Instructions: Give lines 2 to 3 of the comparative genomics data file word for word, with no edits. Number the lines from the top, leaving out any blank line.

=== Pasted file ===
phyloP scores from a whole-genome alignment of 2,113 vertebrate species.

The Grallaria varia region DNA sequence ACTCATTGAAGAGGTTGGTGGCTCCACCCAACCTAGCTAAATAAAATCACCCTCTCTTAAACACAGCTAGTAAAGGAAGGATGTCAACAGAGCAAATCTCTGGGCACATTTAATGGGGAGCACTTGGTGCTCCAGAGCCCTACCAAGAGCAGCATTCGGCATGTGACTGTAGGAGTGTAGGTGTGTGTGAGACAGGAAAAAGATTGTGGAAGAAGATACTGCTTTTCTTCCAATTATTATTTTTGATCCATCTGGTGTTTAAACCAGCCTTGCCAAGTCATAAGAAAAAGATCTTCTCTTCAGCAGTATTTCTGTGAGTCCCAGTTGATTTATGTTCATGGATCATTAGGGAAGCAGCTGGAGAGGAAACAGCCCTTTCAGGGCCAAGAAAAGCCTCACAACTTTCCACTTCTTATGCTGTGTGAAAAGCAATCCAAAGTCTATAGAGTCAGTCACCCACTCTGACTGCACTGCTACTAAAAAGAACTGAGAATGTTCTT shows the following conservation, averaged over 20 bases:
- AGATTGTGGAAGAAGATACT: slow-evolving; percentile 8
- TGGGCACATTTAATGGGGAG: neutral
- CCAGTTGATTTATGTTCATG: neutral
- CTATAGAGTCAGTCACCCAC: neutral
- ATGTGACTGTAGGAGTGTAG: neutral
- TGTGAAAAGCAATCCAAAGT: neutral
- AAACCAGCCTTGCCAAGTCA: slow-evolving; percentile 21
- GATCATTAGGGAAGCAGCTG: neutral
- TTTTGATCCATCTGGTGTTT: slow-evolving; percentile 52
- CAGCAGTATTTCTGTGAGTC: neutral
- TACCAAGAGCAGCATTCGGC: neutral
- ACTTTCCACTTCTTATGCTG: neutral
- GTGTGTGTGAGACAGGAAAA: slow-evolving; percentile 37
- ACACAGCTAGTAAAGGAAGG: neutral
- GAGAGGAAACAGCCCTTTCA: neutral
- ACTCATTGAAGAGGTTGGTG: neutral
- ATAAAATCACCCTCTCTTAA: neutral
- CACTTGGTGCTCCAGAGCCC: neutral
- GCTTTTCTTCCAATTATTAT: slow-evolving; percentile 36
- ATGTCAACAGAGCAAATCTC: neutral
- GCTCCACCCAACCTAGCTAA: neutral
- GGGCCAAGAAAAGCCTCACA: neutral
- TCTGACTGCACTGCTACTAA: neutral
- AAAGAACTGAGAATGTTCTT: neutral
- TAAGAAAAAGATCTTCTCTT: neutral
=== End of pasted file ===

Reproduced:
The Grallaria varia region DNA sequence ACTCATTGAAGAGGTTGGTGGCTCCACCCAACCTAGCTAAATAAAATCACCCTCTCTTAAACACAGCTAGTAAAGGAAGGATGTCAACAGAGCAAATCTCTGGGCACATTTAATGGGGAGCACTTGGTGCTCCAGAGCCCTACCAAGAGCAGCATTCGGCATGTGACTGTAGGAGTGTAGGTGTGTGTGAGACAGGAAAAAGATTGTGGAAGAAGATACTGCTTTTCTTCCAATTATTATTTTTGATCCATCTGGTGTTTAAACCAGCCTTGCCAAGTCATAAGAAAAAGATCTTCTCTTCAGCAGTATTTCTGTGAGTCCCAGTTGATTTATGTTCATGGATCATTAGGGAAGCAGCTGGAGAGGAAACAGCCCTTTCAGGGCCAAGAAAAGCCTCACAACTTTCCACTTCTTATGCTGTGTGAAAAGCAATCCAAAGTCTATAGAGTCAGTCACCCACTCTGACTGCACTGCTACTAAAAAGAACTGAGAATGTTCTT shows the following conservation, averaged over 20 bases:
- AGATTGTGGAAGAAGATACT: slow-evolving; percentile 8